A+, MCSC, Sec+, and Net+ are all highly recommended. if you have the time and resources to get it done do it. Before I got hired on as a contractor a network admin I position opened up and I applied for it. one of the things that hurt me the most was I didn't have any certifications, and because I was fairly new to the company (I had only been interning for 3 -4 months).

But yeah I'm a IT contractor I have an associates in Networking and a Bachelors in system security. although school helps and certifications help, it usually depends on "being in the right place ant the right time" or "who you know"

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I deal with everything from desk side support to server and architecture projects at a little company called Alcatel-Lucent. I don't actually have any certs and I did an art degree, but once I got my foot in the door this didn't matter. I started answering phones for BT broadband, then got promoted to 2nd line within 2 months, then worked doing external tech support for a webhost which got me into the IT dept of my old university. Got fired from a 1st line job at a fitness club for WAGs for not being service orientated and 4 days later I was hired for a 2nd line team.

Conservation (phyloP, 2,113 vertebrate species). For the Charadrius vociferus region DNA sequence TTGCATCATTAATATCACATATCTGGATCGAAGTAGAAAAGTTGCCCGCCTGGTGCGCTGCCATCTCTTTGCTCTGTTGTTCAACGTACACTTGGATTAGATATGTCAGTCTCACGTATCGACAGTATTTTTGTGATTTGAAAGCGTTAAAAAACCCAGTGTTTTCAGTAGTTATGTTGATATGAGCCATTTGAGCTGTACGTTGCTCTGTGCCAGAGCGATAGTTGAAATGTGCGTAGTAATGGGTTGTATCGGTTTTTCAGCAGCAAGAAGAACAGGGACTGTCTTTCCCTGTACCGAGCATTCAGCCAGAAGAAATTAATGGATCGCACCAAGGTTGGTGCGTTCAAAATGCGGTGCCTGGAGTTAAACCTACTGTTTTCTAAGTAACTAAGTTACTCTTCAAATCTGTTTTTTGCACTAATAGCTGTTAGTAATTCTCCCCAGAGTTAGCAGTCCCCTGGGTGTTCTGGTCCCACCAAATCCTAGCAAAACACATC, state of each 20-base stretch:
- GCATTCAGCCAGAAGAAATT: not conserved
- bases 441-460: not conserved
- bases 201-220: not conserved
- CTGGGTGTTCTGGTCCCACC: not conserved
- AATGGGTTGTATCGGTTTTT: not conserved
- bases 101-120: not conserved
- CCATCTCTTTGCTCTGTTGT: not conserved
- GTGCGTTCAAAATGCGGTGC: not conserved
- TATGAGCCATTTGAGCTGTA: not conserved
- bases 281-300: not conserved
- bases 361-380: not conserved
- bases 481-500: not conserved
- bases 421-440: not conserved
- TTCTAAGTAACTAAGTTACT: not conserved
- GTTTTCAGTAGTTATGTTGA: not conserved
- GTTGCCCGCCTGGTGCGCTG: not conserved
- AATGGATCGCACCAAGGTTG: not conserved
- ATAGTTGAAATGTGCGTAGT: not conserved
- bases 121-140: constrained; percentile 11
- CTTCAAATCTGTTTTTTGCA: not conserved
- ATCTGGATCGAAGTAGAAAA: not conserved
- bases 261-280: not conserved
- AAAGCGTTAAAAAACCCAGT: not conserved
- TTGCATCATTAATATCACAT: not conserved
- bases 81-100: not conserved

My advice to you is that degrees are useful, certs are more so but actual experience getting your hands dirty will beat both of them. Being able to demonstrate that you know what your doing when you get on the ground is vital. I've met people who have ring binders full of qualifications but can't tell you how one might change an IP on Windows without a gui and a team of trained assistants. Having said that, I am on my way towards my MCITP Server Administrator certs now because they are good for your CV.

The most important thing is to learn how to learn quickly. Whats really helped me progress (because IT is hierarchical) is taking on projects I had no initial idea how to complete and being forced to work out how. If you can be flexible and adaptable it will take you far.

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...taking on projects I had no initial idea how to complete and being forced to work out how...

I run into this every once and awhile. I thought I was dumb, good to know that it happens to others.